Develop a Pasture Management Calendar

Autumn

  1. Be mindful of rapid “flush” of growth and graze appropriately.
  2. When seeding in late summer, August allows a 4-6 weeks growth period for seedling establishment.
  3. Remove animals from pastures with 1 to 2 inches remaining growth. Cut pasture to this level if necessary.
  4. Remove horses from wet pastures.
  5. Check for trees with falling leaves that may be toxic. Common trees poisonous to horses are yew, red maple, and oak.

Winter

  1. Put horses on well-drained pastures. If there is insufficient suitable land area, consider using a sacrificial paddock and supplementing forage during this time.
  2. Maintain ditches and other fencing in winter.
  3. Avoid spreading manure in the winter, especially if there is snow cover or the ground is frozen. Plants aren’t growing so they don’t take up the nutrients in manure.

Spring

  1. Soil should be tested every three years in early spring to allow targeted fertilizer and lime applications.
  2. Apply fertilizer to encourage vigorous but not excessive herbage growth. Do not apply lime and fertilizer simultaneously, as lime can cause volatilization of fertilizer nitrogen.
  3. When the ground is dry enough, the pasture can be rolled to consolidate loose soil, even out rough areas, and break up manure piles.
  4. Reseed pasture if needed. You can plant cool-season grass seeds like Smooth bromegrass, Orchardgrass, Kentucky Bluegrass, etc.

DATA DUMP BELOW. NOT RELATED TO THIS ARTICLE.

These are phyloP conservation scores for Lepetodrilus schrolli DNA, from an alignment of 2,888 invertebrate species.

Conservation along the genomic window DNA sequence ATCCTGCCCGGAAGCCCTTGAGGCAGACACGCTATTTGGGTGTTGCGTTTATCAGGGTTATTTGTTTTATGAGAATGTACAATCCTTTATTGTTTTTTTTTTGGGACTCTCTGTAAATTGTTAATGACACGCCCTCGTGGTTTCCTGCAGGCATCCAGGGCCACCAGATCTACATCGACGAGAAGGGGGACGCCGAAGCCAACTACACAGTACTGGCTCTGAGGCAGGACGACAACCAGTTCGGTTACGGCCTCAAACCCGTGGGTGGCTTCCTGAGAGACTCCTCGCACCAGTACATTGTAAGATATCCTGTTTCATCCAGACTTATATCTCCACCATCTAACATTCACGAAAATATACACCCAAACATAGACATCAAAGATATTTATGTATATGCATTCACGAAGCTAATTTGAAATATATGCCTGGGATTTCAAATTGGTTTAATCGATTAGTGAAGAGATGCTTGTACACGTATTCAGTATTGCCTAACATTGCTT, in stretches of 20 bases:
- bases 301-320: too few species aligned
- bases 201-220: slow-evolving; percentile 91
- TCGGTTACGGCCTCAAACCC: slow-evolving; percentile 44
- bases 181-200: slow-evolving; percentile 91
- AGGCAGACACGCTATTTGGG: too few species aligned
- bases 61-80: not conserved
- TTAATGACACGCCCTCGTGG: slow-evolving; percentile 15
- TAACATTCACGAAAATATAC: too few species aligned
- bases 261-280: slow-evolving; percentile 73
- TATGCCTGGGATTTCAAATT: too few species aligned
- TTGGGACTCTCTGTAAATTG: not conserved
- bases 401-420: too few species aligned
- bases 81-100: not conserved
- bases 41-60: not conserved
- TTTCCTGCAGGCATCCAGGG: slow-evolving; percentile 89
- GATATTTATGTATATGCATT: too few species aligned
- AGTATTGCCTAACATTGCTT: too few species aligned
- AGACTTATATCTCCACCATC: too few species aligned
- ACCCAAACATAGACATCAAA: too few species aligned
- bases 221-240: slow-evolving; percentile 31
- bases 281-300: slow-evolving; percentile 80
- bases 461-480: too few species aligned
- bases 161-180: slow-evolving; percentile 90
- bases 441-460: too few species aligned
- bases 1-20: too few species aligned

5. Weed control is essential at this point and throughout the growing season.
  6. Top cut seed heads and other overly long plant parts.
  7. Some of the pasture can be closed off for hay production.
  8. Keep horses off the pastures until they have recovered and grown back from winter. Growth of 5-6 inches is recommended.

Horses on pasture

Late spring/summer

  1. Control grazing through rotation or strip grazing.
  2. Prevent overgrazing.
  3. Continue weed control. Watch for weed seedlings and try to identify them for the most successful application of herbicides. Contact an ISU Extension and Outreach field agronomist for more specific weed management recommendations.
  4. Remove droppings from small paddocks or spread by harrowing.
  5. Top cut seed heads and other overly long plant parts.
  6. Late summer/early fall is a good time to reseed pastures because there are fewer weeds, and temperatures will start getting more relaxed, which benefits cool-season grasses.

Photo credit: Peggy Auwerda